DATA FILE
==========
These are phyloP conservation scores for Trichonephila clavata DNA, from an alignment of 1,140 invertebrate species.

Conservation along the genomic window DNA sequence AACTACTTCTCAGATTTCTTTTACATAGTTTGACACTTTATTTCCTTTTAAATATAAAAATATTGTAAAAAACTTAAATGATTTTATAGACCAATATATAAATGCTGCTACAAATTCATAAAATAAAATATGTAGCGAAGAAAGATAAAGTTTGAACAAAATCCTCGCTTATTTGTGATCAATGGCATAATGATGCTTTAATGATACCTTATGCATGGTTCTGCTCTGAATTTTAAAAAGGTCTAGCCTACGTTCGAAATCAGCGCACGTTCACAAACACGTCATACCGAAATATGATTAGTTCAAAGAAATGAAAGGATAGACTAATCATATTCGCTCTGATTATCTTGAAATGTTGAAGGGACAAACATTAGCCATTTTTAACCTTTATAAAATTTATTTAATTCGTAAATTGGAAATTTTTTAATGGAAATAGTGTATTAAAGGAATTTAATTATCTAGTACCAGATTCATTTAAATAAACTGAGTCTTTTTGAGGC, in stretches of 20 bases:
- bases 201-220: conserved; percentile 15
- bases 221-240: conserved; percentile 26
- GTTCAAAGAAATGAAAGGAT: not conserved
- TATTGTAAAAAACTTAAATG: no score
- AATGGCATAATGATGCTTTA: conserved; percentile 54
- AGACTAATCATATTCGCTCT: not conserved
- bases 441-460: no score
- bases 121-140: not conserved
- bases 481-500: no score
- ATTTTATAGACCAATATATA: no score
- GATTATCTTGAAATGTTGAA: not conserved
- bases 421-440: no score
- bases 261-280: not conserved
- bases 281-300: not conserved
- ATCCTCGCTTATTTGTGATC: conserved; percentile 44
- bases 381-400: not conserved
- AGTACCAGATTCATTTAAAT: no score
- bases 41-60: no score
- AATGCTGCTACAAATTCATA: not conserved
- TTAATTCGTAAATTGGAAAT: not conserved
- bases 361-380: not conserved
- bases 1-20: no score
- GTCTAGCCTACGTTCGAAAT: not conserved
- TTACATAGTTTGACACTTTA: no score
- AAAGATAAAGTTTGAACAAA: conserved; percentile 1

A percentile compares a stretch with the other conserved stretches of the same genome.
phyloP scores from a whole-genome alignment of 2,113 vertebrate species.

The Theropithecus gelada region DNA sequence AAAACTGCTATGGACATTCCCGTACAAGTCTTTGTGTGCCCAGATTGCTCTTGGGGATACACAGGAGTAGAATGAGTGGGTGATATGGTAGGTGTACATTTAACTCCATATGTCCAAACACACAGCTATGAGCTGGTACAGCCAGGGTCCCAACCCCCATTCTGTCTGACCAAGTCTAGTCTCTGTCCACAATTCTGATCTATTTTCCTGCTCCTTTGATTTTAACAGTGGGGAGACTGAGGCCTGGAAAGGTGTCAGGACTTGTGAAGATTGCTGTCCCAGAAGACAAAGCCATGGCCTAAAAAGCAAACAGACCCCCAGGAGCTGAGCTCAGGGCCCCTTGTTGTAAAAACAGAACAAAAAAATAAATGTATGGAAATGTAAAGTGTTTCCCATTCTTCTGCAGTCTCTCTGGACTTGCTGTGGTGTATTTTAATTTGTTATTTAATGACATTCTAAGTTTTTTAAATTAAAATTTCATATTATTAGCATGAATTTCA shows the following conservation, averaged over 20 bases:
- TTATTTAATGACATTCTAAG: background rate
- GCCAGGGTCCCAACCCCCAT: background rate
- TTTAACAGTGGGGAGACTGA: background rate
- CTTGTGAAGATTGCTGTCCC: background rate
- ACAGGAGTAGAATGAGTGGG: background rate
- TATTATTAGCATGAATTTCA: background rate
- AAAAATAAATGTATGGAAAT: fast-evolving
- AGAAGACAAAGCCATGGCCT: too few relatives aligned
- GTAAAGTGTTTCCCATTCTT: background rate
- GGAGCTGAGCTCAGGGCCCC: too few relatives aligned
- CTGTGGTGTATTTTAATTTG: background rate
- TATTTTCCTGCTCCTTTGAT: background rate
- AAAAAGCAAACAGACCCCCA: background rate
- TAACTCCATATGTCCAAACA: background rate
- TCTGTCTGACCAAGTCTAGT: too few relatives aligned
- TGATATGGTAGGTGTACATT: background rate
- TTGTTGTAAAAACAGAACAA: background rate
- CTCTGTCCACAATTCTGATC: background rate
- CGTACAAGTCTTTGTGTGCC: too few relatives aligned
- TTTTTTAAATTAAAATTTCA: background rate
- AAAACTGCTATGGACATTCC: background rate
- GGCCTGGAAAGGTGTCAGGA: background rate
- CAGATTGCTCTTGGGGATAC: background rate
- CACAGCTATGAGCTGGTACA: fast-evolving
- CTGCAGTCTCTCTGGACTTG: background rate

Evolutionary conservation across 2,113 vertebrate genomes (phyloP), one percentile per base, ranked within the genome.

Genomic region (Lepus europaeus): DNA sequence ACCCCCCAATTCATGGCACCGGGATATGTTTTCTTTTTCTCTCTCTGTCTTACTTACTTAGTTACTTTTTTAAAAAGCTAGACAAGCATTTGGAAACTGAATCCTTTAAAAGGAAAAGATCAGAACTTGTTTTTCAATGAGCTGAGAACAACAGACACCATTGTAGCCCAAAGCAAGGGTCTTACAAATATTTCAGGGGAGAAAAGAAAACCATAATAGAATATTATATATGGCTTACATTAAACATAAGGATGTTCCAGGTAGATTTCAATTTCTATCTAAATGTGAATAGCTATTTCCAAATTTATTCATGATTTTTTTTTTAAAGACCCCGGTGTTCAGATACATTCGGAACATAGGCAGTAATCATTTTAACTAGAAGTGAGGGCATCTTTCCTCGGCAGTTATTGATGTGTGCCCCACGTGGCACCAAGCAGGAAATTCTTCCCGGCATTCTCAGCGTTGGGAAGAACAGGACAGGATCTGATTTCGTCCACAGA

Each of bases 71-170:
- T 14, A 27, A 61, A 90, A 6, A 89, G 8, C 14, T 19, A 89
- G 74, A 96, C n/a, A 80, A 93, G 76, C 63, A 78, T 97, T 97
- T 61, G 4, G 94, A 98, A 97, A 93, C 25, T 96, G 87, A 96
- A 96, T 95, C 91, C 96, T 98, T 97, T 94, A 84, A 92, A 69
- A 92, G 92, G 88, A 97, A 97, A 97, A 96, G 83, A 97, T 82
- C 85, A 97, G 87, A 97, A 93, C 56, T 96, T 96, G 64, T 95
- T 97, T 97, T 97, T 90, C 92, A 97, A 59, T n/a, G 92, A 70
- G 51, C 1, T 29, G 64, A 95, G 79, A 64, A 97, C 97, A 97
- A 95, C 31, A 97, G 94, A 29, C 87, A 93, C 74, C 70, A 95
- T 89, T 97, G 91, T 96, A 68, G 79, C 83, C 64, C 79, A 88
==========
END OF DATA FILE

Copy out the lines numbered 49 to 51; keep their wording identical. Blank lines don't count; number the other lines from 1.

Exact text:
- CGTACAAGTCTTTGTGTGCC: too few relatives aligned
- TTTTTTAAATTAAAATTTCA: background rate
- AAAACTGCTATGGACATTCC: background rate